Foreign students celebrate Spring Festival

City university's international students enjoy Chinese New Year in advance by taking part in a number of traditional activities.
Dong Jun / SHINE

Foreign students at East China Normal University celebrated the Spring Festival in advance on Friday.

Around 250 students from 23 countries at East China Normal University, who are staying in Shanghai during the winter vacation, celebrated the Spring Festival in advance on its campuses in Putuo and Minhang districts.

Many wore traditional Chinese clothes, tried writing Chinese calligraphy and spring couplets, a pair of poetry lines pasted on both sides of a front door and a four-character horizontal scroll affixed above, to express delight at the festival and wishes for a better life in the coming year.

Some learned to make Chinese dumplings, a traditional Spring Festival delicacy.

Nilab Oppal from Uzbekistan said she loved Chinese calligraphy as a way of learning Chinese and relaxing. She had learned calligraphy for a semester, but had little time to practice due to her busy study schedule.

“I’m glad to have the opportunity to write calligraphy here today,” she said.

Zain ul Abdin from Pakistan spent almost the whole afternoon writing calligraphy and finished his first spring couplets. He said he would like to paste them at the door of his dorm room to add some Spring Festival atmosphere.

Dong Jun / SHINE

Foreign students at East China Normal University write the Chinese character fu, meaning good fortune.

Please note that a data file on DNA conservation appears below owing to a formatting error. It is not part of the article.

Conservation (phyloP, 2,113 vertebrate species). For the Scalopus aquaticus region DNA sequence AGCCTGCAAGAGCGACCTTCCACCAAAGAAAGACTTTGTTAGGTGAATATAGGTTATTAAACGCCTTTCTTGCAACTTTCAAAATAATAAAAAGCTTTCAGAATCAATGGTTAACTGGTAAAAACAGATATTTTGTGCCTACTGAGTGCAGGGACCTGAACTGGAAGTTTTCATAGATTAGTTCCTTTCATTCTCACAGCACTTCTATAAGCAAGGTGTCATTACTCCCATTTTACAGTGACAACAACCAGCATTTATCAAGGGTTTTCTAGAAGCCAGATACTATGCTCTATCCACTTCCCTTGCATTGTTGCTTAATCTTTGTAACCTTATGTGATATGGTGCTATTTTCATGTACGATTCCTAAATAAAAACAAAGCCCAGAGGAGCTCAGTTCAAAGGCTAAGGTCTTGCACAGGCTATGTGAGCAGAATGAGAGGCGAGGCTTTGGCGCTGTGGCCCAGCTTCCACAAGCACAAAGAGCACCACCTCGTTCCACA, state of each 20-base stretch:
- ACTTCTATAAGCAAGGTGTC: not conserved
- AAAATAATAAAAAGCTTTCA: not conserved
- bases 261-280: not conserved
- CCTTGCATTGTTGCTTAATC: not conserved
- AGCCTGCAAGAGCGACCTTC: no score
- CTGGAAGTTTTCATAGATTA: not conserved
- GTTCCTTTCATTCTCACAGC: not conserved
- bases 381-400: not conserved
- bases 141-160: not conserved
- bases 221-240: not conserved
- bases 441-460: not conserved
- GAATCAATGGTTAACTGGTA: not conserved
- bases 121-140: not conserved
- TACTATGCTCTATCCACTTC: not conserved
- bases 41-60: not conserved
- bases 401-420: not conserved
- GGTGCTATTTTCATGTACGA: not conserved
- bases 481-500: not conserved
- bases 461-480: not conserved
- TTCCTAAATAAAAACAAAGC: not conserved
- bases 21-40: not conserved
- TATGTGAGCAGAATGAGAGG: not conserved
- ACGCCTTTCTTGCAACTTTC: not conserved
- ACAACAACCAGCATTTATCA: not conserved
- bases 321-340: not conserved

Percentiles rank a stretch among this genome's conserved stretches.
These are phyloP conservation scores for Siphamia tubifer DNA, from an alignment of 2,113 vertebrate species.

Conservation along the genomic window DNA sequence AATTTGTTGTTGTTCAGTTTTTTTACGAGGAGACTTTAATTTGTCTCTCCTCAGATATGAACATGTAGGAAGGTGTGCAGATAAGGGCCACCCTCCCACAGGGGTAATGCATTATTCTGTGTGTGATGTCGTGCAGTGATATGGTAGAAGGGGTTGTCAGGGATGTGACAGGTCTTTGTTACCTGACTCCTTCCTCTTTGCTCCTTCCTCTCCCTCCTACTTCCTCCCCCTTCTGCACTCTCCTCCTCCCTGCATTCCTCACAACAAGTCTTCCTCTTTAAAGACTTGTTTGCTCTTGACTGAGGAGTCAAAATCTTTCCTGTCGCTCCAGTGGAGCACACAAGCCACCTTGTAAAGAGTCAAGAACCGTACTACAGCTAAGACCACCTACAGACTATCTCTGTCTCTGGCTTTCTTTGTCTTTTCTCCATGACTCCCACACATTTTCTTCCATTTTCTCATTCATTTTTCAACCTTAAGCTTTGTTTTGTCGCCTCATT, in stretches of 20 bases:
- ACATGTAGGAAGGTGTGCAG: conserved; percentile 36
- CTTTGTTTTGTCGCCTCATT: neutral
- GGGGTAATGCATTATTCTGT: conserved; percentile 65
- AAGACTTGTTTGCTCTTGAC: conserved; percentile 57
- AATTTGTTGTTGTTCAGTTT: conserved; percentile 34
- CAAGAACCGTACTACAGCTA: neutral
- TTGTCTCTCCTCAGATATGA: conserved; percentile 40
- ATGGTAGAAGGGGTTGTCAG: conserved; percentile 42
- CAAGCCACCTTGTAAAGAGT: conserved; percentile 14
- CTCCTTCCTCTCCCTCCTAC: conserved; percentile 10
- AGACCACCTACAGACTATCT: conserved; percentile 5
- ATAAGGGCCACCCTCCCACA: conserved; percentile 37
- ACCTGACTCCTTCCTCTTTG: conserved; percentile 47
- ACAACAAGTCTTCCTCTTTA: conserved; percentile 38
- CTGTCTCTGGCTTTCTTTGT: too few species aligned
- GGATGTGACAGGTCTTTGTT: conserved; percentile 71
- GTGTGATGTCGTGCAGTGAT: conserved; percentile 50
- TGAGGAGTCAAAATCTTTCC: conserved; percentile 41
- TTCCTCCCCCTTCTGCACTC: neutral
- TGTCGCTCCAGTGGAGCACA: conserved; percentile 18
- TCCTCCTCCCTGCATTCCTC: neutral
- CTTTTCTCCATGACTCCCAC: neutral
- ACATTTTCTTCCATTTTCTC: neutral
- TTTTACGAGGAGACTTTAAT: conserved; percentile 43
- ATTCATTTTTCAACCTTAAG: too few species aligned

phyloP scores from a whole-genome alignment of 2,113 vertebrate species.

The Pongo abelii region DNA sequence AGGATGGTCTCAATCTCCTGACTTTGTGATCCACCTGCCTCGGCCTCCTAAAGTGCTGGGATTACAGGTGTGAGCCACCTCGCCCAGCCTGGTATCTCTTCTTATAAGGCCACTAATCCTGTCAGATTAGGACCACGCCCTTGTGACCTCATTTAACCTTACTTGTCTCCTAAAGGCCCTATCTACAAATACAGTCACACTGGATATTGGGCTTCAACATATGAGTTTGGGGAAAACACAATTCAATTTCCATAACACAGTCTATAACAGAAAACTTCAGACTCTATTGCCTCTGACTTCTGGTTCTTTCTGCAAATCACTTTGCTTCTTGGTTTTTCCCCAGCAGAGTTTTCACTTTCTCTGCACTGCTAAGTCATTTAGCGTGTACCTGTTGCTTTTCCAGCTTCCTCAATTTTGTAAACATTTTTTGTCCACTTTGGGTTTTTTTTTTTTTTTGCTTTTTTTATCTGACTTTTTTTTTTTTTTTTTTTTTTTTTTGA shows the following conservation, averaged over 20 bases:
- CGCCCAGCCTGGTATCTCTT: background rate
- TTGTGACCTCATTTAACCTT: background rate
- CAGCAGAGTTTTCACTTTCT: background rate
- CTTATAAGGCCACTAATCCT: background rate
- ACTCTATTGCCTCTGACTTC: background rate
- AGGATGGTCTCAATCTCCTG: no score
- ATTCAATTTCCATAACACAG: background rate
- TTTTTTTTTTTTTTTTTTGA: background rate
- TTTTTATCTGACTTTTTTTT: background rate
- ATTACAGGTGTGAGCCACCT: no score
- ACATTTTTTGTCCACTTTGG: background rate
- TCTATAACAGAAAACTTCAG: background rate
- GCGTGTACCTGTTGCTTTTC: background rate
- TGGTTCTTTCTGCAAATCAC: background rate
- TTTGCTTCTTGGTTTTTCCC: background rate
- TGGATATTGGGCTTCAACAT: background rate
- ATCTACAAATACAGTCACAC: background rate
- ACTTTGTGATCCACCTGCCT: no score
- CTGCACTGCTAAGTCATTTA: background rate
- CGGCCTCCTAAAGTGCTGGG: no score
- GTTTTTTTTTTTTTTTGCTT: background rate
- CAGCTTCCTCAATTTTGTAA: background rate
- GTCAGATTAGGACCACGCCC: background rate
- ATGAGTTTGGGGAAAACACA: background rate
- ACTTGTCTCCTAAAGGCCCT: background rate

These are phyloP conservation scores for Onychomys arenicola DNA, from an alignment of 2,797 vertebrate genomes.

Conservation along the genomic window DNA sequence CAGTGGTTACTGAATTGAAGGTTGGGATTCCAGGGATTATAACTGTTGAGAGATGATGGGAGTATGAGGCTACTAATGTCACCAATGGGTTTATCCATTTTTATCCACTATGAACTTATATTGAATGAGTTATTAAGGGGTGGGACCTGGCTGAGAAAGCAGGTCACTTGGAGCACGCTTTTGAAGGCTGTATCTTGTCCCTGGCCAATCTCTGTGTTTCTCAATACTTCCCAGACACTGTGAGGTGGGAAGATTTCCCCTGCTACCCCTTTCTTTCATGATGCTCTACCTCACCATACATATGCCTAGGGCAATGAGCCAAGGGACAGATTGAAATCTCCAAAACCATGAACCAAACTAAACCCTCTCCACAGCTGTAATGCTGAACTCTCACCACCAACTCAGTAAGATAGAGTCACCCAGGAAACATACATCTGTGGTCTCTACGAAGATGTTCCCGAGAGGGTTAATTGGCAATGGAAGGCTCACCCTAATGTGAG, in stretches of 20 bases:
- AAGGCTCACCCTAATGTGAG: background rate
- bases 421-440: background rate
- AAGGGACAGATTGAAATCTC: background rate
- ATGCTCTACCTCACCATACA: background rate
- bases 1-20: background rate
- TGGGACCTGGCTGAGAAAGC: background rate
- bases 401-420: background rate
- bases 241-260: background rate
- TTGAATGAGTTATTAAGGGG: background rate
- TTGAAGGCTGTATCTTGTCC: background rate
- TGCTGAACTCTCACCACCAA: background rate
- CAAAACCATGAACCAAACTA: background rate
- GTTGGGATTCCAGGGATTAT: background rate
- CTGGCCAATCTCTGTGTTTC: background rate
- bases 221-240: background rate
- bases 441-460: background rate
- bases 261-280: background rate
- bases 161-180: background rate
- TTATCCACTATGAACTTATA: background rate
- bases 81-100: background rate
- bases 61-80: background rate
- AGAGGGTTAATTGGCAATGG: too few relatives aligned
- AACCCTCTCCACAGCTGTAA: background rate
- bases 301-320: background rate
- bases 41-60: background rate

In the evening teachers had dinner with them and gave them hongbao, the red envelopes containing money that families give to children and old people on Chinese New Year’s Eve.

“It’s my first time to get a hongbao,” said Nurriia Sulaiman Kyzy, a Kyrgyzstan student majoring in teaching Chinese as a second language. “It’s only 10 yuan, but I’m very glad to experience the Chinese culture. It will be helpful for me to teach Chinese language and culture to my students in the future.”

She said it was the fourth year she had spent the winter vacation in Shanghai and celebrated the festival at the university.

“The Chinese New Year is very interesting, everything is in red and people all go back home for family reunions. I’m looking forward to an opportunity to spend some days in a Chinese family to see how do they celebrate the festival,” she said.

More than 6,000 international students from 130 countries study at the university.

Dong Jun / SHINE

Foreign students show off the hongbao they received at their "Chinese New Year's Eve" dinner.

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